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$4m for promising Massey researchers

Clockwise from top left: Dr Jodie Hunter; Dr Ágnes Szabó; Dr Matt Roskruge; Dr Alexander Melnikov; and Dr David Aguirre. 

Five of 11 Rutherford Discovery Fellowships this year have been awarded to Massey University researchers, with funding totalling $4 million over the next five years.

Announced by the Royal Society Te Apārangi, the fellowships seek to support New Zealand’s most talented early-to mid-career researchers to accelerate their research careers in Aotearoa. Each fellowship is worth $800,000.

The Massey fellows research includes work that aims to help protect coral reefs and kelp forests, understand and promote ageing well in multicultural societies, understand social capital from a Māori perspective, improve online algorithms, and better understand the mathematical experiences of diverse learners.

Massey Vice-Chancellor Professor Jan Thomas says the fellowships showcase the research strength within the university.

“At Massey, we are creating an environment where the world’s best young researchers can flourish,” Professor Thomas says. “These researchers are being acknowledged for their applied and discovery research and for attracting further external investment to further it and their careers. It is very exciting to see many of these researchers facilitating indigenous knowledge development and leadership.”

Provost Professor Giselle Byrnes says the result reflects both academic and professional excellence.

“For all five shortlisted applicants to be successful is an extraordinary result,” Professor Byrnes says. “To have five of the 11 fellowships awarded to a single institution is, I believe, unprecedented. To date our best result had been last year when Dr Krushil Watene and Associate Professor Karen Stockin were successful. This reflects not only the outstanding calibre of our researchers, but the support staff who have been able to make this happen.”

Chair of the selection panel, Professor Lisa Matisoo-Smith said the high calibre of applicants made it extremely difficult to select 11 new research fellows out of more than 80 who applied. “This year we interviewed 22 candidates and all were outstanding,” she says. “The process gives me great faith in the future of research in this country. It was particularly exciting to be able to bring two outstanding researchers from overseas back home to New Zealand.”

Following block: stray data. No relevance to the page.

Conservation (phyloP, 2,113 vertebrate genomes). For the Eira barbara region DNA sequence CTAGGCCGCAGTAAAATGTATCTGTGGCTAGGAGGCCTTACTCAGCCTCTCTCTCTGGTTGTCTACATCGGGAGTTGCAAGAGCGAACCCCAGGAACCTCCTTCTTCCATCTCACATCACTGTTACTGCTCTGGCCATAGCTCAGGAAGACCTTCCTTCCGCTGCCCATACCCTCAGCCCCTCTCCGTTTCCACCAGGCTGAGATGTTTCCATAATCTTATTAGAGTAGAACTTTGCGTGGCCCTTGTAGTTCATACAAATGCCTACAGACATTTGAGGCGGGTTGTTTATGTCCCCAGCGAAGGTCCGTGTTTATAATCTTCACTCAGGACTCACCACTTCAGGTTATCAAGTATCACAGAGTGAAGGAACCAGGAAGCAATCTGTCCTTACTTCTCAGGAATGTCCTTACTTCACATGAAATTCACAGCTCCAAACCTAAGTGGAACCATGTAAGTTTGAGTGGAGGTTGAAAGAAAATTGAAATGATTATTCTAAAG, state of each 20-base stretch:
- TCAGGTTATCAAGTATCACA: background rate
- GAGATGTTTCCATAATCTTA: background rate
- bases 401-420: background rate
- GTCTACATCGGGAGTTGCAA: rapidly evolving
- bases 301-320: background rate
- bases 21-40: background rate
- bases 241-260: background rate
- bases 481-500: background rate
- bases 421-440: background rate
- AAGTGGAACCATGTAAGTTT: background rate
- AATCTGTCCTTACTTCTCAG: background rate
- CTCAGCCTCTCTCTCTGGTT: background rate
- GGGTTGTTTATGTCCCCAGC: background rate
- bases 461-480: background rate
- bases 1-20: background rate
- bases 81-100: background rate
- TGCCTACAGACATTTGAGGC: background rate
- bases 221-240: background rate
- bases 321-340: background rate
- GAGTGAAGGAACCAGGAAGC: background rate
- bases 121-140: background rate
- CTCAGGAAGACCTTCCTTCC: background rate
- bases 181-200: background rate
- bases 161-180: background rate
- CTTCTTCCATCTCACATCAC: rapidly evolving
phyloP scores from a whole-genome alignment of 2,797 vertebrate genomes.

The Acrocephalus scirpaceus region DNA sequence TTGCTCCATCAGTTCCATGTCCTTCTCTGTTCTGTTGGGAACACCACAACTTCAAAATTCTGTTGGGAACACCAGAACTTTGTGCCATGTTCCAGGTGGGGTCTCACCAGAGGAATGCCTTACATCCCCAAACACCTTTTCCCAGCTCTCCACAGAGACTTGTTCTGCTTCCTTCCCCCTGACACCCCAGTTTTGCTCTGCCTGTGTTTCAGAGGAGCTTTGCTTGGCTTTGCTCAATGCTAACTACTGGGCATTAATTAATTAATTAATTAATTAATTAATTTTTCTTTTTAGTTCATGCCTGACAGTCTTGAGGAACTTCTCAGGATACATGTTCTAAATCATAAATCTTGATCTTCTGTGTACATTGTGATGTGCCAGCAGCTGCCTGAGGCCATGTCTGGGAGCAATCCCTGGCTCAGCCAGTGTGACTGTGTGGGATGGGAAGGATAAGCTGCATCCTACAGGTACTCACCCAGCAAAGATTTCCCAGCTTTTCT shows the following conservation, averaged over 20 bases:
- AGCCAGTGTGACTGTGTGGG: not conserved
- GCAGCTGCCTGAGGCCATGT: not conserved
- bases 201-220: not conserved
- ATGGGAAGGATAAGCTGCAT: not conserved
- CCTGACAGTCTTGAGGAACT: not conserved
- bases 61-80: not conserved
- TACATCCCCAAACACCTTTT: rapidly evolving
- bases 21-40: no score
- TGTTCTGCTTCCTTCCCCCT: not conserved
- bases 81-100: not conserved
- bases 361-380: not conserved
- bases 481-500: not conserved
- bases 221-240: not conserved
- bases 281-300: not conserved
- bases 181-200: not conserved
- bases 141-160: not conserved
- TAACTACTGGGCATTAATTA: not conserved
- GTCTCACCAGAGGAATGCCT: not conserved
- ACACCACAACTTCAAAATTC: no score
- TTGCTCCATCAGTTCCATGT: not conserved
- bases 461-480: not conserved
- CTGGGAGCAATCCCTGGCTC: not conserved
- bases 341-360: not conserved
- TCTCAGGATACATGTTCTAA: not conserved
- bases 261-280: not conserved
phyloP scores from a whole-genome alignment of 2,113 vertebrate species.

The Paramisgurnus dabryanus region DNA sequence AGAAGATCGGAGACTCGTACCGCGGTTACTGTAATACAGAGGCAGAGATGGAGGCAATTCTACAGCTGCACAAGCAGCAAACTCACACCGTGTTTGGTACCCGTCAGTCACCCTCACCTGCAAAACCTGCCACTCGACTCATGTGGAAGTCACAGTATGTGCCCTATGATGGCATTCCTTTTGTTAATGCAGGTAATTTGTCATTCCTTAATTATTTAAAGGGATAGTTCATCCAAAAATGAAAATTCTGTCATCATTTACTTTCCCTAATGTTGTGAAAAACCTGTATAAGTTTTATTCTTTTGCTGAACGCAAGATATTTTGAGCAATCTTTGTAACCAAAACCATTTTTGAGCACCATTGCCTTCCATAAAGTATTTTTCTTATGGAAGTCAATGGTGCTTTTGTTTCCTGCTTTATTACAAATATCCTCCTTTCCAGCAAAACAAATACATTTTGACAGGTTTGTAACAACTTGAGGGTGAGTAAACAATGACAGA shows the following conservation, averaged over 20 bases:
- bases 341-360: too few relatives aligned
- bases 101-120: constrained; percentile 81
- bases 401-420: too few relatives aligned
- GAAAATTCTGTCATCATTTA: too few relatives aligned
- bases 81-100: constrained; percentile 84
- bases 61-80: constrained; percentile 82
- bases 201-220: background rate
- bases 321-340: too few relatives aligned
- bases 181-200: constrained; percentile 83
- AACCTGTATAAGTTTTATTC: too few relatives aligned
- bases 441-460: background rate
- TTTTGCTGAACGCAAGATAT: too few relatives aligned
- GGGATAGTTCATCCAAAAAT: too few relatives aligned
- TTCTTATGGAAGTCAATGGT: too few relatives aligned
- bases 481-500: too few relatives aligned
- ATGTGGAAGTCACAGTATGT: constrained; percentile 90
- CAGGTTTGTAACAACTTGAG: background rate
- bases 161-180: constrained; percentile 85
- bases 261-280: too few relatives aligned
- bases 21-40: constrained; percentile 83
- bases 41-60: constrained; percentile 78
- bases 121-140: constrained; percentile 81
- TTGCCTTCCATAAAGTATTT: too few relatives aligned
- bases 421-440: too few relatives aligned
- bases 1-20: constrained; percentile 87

The Massey fellowship awardees

Dr Matt Roskruge – Understanding how Māori social capital could boost the economy – School of Economics and Finance.

Dr Matthew Roskruge, Te Āti Awa, Ngāti Tama, Ngāti Rārua, co-director of Te Au Rangahau (Māori Business and Leadership Centre) at Massey’s School of Economics and Finance, will explore what social capital means within a Māori world view and how it can be used to create positive outcomes.

Dr Roskruge describes social capital as the networks and linkages between people along which information flows. His research project will create a for-Māori, by-Māori model of social capital and analyse case studies where Māori have activated their social capital to benefit communities. He will also see investigate other indigenous systems to see if learnings can be gained. 

Dr Roskruge says the Māori population is moving into a period of what is called a “demographic dividend”, which is when there is a comparatively large proportion of working-age Māori, relative to the those who are dependant. He says this presents an opportunity to create economic wealth if the Māori workforce is activated.

Dr David Aguirre – Ecosystems on unstable foundations: examining the potential for coral and macroalgal responses to global change – School of Natural and Computational Sciences.

Dr David Aguirre, Ngāti Kahungunu, Te Whānau-ā-Apanui, senior lecturer in the School of Natural and Computational Sciences, will develop a novel unified framework for reef ecosystems, and examine the forces governing transitions in the dominant species found on temperate and tropical reefs.

His research focuses on understanding how rapid change in the global climate over the last century affects marine biodiversity and, in turn, human populations.

Dr Aguirre will address key challenges in kelp forests and coral reefs. As shallow, equatorial regions become increasingly hostile to coral, the hope for Dr Aguirre’s research is that deep and high latitude reefs will become the sanctum for corals and coral reef biodiversity.